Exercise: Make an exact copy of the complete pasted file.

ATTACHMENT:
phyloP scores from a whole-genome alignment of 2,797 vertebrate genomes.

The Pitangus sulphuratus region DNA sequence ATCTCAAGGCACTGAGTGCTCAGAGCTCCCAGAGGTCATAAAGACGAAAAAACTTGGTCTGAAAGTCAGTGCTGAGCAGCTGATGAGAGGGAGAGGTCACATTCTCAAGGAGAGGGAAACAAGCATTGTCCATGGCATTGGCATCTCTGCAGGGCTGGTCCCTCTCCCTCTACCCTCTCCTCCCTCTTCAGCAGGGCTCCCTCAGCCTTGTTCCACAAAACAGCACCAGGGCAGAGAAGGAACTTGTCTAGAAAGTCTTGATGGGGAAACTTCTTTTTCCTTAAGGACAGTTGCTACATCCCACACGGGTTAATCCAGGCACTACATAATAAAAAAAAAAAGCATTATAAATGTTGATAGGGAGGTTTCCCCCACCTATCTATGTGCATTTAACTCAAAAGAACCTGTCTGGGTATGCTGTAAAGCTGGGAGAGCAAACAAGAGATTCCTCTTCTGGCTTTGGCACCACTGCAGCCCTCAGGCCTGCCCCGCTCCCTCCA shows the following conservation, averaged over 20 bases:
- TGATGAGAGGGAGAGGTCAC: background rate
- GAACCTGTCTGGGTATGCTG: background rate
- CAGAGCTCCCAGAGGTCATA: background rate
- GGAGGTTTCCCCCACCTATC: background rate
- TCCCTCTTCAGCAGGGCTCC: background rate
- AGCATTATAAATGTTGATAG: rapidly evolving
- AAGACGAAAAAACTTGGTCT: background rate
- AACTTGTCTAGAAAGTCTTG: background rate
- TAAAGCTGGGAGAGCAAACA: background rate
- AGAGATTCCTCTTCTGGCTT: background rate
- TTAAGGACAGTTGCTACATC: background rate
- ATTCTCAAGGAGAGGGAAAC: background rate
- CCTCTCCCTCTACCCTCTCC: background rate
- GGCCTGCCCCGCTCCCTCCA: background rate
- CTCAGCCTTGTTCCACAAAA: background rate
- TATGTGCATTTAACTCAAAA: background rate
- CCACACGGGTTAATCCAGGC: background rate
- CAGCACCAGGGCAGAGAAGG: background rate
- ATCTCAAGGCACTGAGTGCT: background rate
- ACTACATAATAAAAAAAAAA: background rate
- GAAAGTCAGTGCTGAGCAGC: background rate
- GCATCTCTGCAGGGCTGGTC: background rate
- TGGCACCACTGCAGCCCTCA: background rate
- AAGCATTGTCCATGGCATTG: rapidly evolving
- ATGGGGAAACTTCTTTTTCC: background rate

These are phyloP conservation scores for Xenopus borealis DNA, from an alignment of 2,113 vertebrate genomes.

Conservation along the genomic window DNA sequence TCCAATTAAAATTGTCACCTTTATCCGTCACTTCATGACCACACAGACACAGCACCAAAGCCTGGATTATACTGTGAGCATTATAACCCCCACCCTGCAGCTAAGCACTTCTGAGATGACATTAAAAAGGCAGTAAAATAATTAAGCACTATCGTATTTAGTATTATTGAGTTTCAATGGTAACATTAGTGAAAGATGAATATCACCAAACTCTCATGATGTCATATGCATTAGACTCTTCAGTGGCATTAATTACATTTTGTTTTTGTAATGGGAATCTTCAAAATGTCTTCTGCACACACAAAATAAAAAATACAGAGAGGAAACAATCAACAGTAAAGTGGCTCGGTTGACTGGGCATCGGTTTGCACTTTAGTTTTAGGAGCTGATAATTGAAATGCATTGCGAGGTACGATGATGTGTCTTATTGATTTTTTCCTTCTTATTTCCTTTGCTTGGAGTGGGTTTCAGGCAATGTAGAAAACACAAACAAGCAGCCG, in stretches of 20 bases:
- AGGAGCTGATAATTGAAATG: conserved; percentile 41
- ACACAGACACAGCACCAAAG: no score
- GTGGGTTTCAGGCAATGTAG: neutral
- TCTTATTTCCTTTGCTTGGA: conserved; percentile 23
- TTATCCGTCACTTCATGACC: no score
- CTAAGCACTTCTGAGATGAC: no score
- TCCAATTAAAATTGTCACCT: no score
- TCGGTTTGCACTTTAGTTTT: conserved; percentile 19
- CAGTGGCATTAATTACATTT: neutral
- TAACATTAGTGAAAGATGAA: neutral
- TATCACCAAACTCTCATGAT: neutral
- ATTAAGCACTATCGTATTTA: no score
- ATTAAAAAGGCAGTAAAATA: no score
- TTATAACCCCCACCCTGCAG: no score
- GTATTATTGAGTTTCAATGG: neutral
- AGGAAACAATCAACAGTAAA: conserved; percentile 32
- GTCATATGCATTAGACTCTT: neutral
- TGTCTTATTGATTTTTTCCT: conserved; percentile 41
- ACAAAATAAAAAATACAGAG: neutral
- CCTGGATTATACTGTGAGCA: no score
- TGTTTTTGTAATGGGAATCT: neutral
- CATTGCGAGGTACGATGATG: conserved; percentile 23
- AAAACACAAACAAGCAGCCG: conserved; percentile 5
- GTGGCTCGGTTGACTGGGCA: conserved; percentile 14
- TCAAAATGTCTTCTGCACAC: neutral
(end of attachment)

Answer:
phyloP scores from a whole-genome alignment of 2,797 vertebrate genomes.

The Pitangus sulphuratus region DNA sequence ATCTCAAGGCACTGAGTGCTCAGAGCTCCCAGAGGTCATAAAGACGAAAAAACTTGGTCTGAAAGTCAGTGCTGAGCAGCTGATGAGAGGGAGAGGTCACATTCTCAAGGAGAGGGAAACAAGCATTGTCCATGGCATTGGCATCTCTGCAGGGCTGGTCCCTCTCCCTCTACCCTCTCCTCCCTCTTCAGCAGGGCTCCCTCAGCCTTGTTCCACAAAACAGCACCAGGGCAGAGAAGGAACTTGTCTAGAAAGTCTTGATGGGGAAACTTCTTTTTCCTTAAGGACAGTTGCTACATCCCACACGGGTTAATCCAGGCACTACATAATAAAAAAAAAAAGCATTATAAATGTTGATAGGGAGGTTTCCCCCACCTATCTATGTGCATTTAACTCAAAAGAACCTGTCTGGGTATGCTGTAAAGCTGGGAGAGCAAACAAGAGATTCCTCTTCTGGCTTTGGCACCACTGCAGCCCTCAGGCCTGCCCCGCTCCCTCCA shows the following conservation, averaged over 20 bases:
- TGATGAGAGGGAGAGGTCAC: background rate
- GAACCTGTCTGGGTATGCTG: background rate
- CAGAGCTCCCAGAGGTCATA: background rate
- GGAGGTTTCCCCCACCTATC: background rate
- TCCCTCTTCAGCAGGGCTCC: background rate
- AGCATTATAAATGTTGATAG: rapidly evolving
- AAGACGAAAAAACTTGGTCT: background rate
- AACTTGTCTAGAAAGTCTTG: background rate
- TAAAGCTGGGAGAGCAAACA: background rate
- AGAGATTCCTCTTCTGGCTT: background rate
- TTAAGGACAGTTGCTACATC: background rate
- ATTCTCAAGGAGAGGGAAAC: background rate
- CCTCTCCCTCTACCCTCTCC: background rate
- GGCCTGCCCCGCTCCCTCCA: background rate
- CTCAGCCTTGTTCCACAAAA: background rate
- TATGTGCATTTAACTCAAAA: background rate
- CCACACGGGTTAATCCAGGC: background rate
- CAGCACCAGGGCAGAGAAGG: background rate
- ATCTCAAGGCACTGAGTGCT: background rate
- ACTACATAATAAAAAAAAAA: background rate
- GAAAGTCAGTGCTGAGCAGC: background rate
- GCATCTCTGCAGGGCTGGTC: background rate
- TGGCACCACTGCAGCCCTCA: background rate
- AAGCATTGTCCATGGCATTG: rapidly evolving
- ATGGGGAAACTTCTTTTTCC: background rate

These are phyloP conservation scores for Xenopus borealis DNA, from an alignment of 2,113 vertebrate genomes.

Conservation along the genomic window DNA sequence TCCAATTAAAATTGTCACCTTTATCCGTCACTTCATGACCACACAGACACAGCACCAAAGCCTGGATTATACTGTGAGCATTATAACCCCCACCCTGCAGCTAAGCACTTCTGAGATGACATTAAAAAGGCAGTAAAATAATTAAGCACTATCGTATTTAGTATTATTGAGTTTCAATGGTAACATTAGTGAAAGATGAATATCACCAAACTCTCATGATGTCATATGCATTAGACTCTTCAGTGGCATTAATTACATTTTGTTTTTGTAATGGGAATCTTCAAAATGTCTTCTGCACACACAAAATAAAAAATACAGAGAGGAAACAATCAACAGTAAAGTGGCTCGGTTGACTGGGCATCGGTTTGCACTTTAGTTTTAGGAGCTGATAATTGAAATGCATTGCGAGGTACGATGATGTGTCTTATTGATTTTTTCCTTCTTATTTCCTTTGCTTGGAGTGGGTTTCAGGCAATGTAGAAAACACAAACAAGCAGCCG, in stretches of 20 bases:
- AGGAGCTGATAATTGAAATG: conserved; percentile 41
- ACACAGACACAGCACCAAAG: no score
- GTGGGTTTCAGGCAATGTAG: neutral
- TCTTATTTCCTTTGCTTGGA: conserved; percentile 23
- TTATCCGTCACTTCATGACC: no score
- CTAAGCACTTCTGAGATGAC: no score
- TCCAATTAAAATTGTCACCT: no score
- TCGGTTTGCACTTTAGTTTT: conserved; percentile 19
- CAGTGGCATTAATTACATTT: neutral
- TAACATTAGTGAAAGATGAA: neutral
- TATCACCAAACTCTCATGAT: neutral
- ATTAAGCACTATCGTATTTA: no score
- ATTAAAAAGGCAGTAAAATA: no score
- TTATAACCCCCACCCTGCAG: no score
- GTATTATTGAGTTTCAATGG: neutral
- AGGAAACAATCAACAGTAAA: conserved; percentile 32
- GTCATATGCATTAGACTCTT: neutral
- TGTCTTATTGATTTTTTCCT: conserved; percentile 41
- ACAAAATAAAAAATACAGAG: neutral
- CCTGGATTATACTGTGAGCA: no score
- TGTTTTTGTAATGGGAATCT: neutral
- CATTGCGAGGTACGATGATG: conserved; percentile 23
- AAAACACAAACAAGCAGCCG: conserved; percentile 5
- GTGGCTCGGTTGACTGGGCA: conserved; percentile 14
- TCAAAATGTCTTCTGCACAC: neutral